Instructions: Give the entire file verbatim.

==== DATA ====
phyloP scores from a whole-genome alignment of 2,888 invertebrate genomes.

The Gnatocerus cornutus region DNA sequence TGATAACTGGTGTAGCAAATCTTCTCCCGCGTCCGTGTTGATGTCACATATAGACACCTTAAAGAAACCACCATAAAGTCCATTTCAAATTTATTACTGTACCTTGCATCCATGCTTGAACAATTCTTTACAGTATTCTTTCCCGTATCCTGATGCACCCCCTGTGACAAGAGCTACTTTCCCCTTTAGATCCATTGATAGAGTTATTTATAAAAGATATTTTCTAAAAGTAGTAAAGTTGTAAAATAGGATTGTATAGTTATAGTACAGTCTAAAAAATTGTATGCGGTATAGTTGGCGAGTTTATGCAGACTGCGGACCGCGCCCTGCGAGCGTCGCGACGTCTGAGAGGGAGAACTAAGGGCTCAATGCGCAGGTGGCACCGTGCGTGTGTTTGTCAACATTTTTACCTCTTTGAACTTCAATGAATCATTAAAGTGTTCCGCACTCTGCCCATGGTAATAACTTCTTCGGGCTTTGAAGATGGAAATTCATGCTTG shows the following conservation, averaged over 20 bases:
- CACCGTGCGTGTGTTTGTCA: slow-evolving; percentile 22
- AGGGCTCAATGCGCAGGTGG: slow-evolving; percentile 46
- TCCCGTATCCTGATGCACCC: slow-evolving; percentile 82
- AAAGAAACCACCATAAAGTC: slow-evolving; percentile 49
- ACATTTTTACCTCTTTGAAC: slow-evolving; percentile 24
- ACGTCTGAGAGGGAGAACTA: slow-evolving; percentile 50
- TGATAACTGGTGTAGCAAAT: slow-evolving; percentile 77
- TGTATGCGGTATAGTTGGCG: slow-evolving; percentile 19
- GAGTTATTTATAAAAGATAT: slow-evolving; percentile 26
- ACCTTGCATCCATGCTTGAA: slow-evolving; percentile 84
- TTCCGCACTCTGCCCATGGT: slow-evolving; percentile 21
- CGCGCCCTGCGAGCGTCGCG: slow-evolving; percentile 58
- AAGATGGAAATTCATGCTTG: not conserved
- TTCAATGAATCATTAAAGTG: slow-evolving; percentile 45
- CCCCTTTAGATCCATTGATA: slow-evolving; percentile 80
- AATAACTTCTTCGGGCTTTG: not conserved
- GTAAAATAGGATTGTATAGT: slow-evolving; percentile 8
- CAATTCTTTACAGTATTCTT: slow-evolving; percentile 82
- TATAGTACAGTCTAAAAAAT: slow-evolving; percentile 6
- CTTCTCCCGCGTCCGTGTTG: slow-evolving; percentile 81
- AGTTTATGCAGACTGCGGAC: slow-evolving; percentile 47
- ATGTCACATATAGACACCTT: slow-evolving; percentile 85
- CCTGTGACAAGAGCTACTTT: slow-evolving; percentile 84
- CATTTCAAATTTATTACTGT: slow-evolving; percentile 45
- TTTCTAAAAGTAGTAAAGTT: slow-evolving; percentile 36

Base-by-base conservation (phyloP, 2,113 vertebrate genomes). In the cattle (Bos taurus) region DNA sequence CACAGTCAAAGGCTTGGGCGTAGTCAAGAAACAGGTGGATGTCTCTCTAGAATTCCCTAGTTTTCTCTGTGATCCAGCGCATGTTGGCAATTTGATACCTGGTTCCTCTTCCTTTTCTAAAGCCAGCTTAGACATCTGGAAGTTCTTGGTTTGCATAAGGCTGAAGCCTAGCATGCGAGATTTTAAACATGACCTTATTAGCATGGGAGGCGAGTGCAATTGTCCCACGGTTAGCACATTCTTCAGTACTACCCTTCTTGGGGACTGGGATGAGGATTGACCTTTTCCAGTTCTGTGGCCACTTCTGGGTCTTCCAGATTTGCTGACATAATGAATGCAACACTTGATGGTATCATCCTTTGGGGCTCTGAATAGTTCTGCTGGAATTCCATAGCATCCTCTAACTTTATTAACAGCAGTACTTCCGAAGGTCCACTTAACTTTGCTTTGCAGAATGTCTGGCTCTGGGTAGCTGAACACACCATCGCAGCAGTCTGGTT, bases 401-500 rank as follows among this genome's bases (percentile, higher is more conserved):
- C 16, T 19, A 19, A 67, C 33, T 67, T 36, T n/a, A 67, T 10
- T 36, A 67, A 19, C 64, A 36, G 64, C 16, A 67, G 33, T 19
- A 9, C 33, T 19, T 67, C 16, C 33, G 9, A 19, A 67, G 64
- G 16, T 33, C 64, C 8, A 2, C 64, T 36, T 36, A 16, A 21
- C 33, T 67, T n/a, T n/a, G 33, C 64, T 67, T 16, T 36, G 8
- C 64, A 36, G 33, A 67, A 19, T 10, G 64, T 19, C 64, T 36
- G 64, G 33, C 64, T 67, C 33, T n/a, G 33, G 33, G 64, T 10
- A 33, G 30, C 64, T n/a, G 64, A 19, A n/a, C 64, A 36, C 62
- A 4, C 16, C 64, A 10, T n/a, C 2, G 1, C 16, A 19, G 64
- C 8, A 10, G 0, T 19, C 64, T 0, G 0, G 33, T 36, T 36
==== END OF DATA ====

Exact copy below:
phyloP scores from a whole-genome alignment of 2,888 invertebrate genomes.

The Gnatocerus cornutus region DNA sequence TGATAACTGGTGTAGCAAATCTTCTCCCGCGTCCGTGTTGATGTCACATATAGACACCTTAAAGAAACCACCATAAAGTCCATTTCAAATTTATTACTGTACCTTGCATCCATGCTTGAACAATTCTTTACAGTATTCTTTCCCGTATCCTGATGCACCCCCTGTGACAAGAGCTACTTTCCCCTTTAGATCCATTGATAGAGTTATTTATAAAAGATATTTTCTAAAAGTAGTAAAGTTGTAAAATAGGATTGTATAGTTATAGTACAGTCTAAAAAATTGTATGCGGTATAGTTGGCGAGTTTATGCAGACTGCGGACCGCGCCCTGCGAGCGTCGCGACGTCTGAGAGGGAGAACTAAGGGCTCAATGCGCAGGTGGCACCGTGCGTGTGTTTGTCAACATTTTTACCTCTTTGAACTTCAATGAATCATTAAAGTGTTCCGCACTCTGCCCATGGTAATAACTTCTTCGGGCTTTGAAGATGGAAATTCATGCTTG shows the following conservation, averaged over 20 bases:
- CACCGTGCGTGTGTTTGTCA: slow-evolving; percentile 22
- AGGGCTCAATGCGCAGGTGG: slow-evolving; percentile 46
- TCCCGTATCCTGATGCACCC: slow-evolving; percentile 82
- AAAGAAACCACCATAAAGTC: slow-evolving; percentile 49
- ACATTTTTACCTCTTTGAAC: slow-evolving; percentile 24
- ACGTCTGAGAGGGAGAACTA: slow-evolving; percentile 50
- TGATAACTGGTGTAGCAAAT: slow-evolving; percentile 77
- TGTATGCGGTATAGTTGGCG: slow-evolving; percentile 19
- GAGTTATTTATAAAAGATAT: slow-evolving; percentile 26
- ACCTTGCATCCATGCTTGAA: slow-evolving; percentile 84
- TTCCGCACTCTGCCCATGGT: slow-evolving; percentile 21
- CGCGCCCTGCGAGCGTCGCG: slow-evolving; percentile 58
- AAGATGGAAATTCATGCTTG: not conserved
- TTCAATGAATCATTAAAGTG: slow-evolving; percentile 45
- CCCCTTTAGATCCATTGATA: slow-evolving; percentile 80
- AATAACTTCTTCGGGCTTTG: not conserved
- GTAAAATAGGATTGTATAGT: slow-evolving; percentile 8
- CAATTCTTTACAGTATTCTT: slow-evolving; percentile 82
- TATAGTACAGTCTAAAAAAT: slow-evolving; percentile 6
- CTTCTCCCGCGTCCGTGTTG: slow-evolving; percentile 81
- AGTTTATGCAGACTGCGGAC: slow-evolving; percentile 47
- ATGTCACATATAGACACCTT: slow-evolving; percentile 85
- CCTGTGACAAGAGCTACTTT: slow-evolving; percentile 84
- CATTTCAAATTTATTACTGT: slow-evolving; percentile 45
- TTTCTAAAAGTAGTAAAGTT: slow-evolving; percentile 36

Base-by-base conservation (phyloP, 2,113 vertebrate genomes). In the cattle (Bos taurus) region DNA sequence CACAGTCAAAGGCTTGGGCGTAGTCAAGAAACAGGTGGATGTCTCTCTAGAATTCCCTAGTTTTCTCTGTGATCCAGCGCATGTTGGCAATTTGATACCTGGTTCCTCTTCCTTTTCTAAAGCCAGCTTAGACATCTGGAAGTTCTTGGTTTGCATAAGGCTGAAGCCTAGCATGCGAGATTTTAAACATGACCTTATTAGCATGGGAGGCGAGTGCAATTGTCCCACGGTTAGCACATTCTTCAGTACTACCCTTCTTGGGGACTGGGATGAGGATTGACCTTTTCCAGTTCTGTGGCCACTTCTGGGTCTTCCAGATTTGCTGACATAATGAATGCAACACTTGATGGTATCATCCTTTGGGGCTCTGAATAGTTCTGCTGGAATTCCATAGCATCCTCTAACTTTATTAACAGCAGTACTTCCGAAGGTCCACTTAACTTTGCTTTGCAGAATGTCTGGCTCTGGGTAGCTGAACACACCATCGCAGCAGTCTGGTT, bases 401-500 rank as follows among this genome's bases (percentile, higher is more conserved):
- C 16, T 19, A 19, A 67, C 33, T 67, T 36, T n/a, A 67, T 10
- T 36, A 67, A 19, C 64, A 36, G 64, C 16, A 67, G 33, T 19
- A 9, C 33, T 19, T 67, C 16, C 33, G 9, A 19, A 67, G 64
- G 16, T 33, C 64, C 8, A 2, C 64, T 36, T 36, A 16, A 21
- C 33, T 67, T n/a, T n/a, G 33, C 64, T 67, T 16, T 36, G 8
- C 64, A 36, G 33, A 67, A 19, T 10, G 64, T 19, C 64, T 36
- G 64, G 33, C 64, T 67, C 33, T n/a, G 33, G 33, G 64, T 10
- A 33, G 30, C 64, T n/a, G 64, A 19, A n/a, C 64, A 36, C 62
- A 4, C 16, C 64, A 10, T n/a, C 2, G 1, C 16, A 19, G 64
- C 8, A 10, G 0, T 19, C 64, T 0, G 0, G 33, T 36, T 36